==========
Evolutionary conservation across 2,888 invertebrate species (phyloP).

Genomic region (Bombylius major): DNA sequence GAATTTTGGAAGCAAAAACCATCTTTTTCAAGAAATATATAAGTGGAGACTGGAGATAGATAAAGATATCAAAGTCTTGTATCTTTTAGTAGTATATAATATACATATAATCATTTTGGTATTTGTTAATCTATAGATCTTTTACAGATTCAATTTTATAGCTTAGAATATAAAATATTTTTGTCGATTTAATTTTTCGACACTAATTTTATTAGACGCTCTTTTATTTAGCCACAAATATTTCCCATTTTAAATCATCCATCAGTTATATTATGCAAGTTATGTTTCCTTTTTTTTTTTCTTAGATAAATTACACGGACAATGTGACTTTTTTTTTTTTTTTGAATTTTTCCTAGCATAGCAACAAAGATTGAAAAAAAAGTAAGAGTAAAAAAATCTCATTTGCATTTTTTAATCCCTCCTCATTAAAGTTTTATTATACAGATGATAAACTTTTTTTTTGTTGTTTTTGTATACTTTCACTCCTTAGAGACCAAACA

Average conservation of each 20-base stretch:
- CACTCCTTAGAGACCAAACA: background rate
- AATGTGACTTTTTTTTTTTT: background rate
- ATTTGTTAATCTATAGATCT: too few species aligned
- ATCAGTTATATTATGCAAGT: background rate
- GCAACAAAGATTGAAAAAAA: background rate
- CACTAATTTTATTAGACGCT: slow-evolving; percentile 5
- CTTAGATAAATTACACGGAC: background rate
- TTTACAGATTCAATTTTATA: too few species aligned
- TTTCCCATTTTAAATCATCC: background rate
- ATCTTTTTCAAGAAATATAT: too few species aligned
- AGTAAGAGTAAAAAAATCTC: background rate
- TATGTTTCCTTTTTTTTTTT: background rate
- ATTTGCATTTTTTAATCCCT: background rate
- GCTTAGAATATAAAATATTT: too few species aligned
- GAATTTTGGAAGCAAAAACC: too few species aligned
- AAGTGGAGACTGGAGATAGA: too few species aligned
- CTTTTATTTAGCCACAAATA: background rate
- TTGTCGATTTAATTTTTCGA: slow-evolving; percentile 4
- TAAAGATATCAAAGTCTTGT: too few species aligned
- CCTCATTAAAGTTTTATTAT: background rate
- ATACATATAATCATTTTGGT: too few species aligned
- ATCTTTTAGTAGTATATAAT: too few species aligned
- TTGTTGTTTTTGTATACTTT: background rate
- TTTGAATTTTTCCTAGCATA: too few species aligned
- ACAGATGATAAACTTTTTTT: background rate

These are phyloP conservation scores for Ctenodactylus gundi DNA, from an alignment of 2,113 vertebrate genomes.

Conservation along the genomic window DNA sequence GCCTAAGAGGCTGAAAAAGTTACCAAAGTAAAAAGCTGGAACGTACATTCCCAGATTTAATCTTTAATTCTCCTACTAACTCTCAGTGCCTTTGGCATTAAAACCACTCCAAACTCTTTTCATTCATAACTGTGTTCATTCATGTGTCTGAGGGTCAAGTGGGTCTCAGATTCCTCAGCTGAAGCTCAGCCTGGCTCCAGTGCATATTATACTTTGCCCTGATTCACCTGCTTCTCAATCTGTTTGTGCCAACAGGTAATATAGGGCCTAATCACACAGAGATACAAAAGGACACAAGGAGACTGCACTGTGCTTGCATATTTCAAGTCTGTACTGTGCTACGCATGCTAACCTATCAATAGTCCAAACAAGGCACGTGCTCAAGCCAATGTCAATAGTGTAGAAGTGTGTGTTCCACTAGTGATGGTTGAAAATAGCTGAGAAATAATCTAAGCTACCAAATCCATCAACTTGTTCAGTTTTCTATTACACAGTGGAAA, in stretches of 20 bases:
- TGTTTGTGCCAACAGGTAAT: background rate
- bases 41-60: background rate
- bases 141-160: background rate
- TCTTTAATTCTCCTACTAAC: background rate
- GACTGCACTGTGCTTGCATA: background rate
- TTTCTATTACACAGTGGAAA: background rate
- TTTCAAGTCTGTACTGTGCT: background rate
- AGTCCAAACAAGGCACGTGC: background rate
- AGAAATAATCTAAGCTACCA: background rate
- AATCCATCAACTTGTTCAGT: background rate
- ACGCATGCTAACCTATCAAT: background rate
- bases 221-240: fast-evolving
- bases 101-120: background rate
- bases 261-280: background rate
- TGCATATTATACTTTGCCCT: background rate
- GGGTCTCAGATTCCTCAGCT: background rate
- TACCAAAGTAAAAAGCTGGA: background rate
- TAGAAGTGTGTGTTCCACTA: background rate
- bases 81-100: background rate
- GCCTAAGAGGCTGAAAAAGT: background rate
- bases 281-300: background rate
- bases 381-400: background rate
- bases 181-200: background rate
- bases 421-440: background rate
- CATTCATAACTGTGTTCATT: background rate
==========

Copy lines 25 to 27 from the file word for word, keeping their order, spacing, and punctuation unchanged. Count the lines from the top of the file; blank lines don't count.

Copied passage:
- ATCTTTTAGTAGTATATAAT: too few species aligned
- TTGTTGTTTTTGTATACTTT: background rate
- TTTGAATTTTTCCTAGCATA: too few species aligned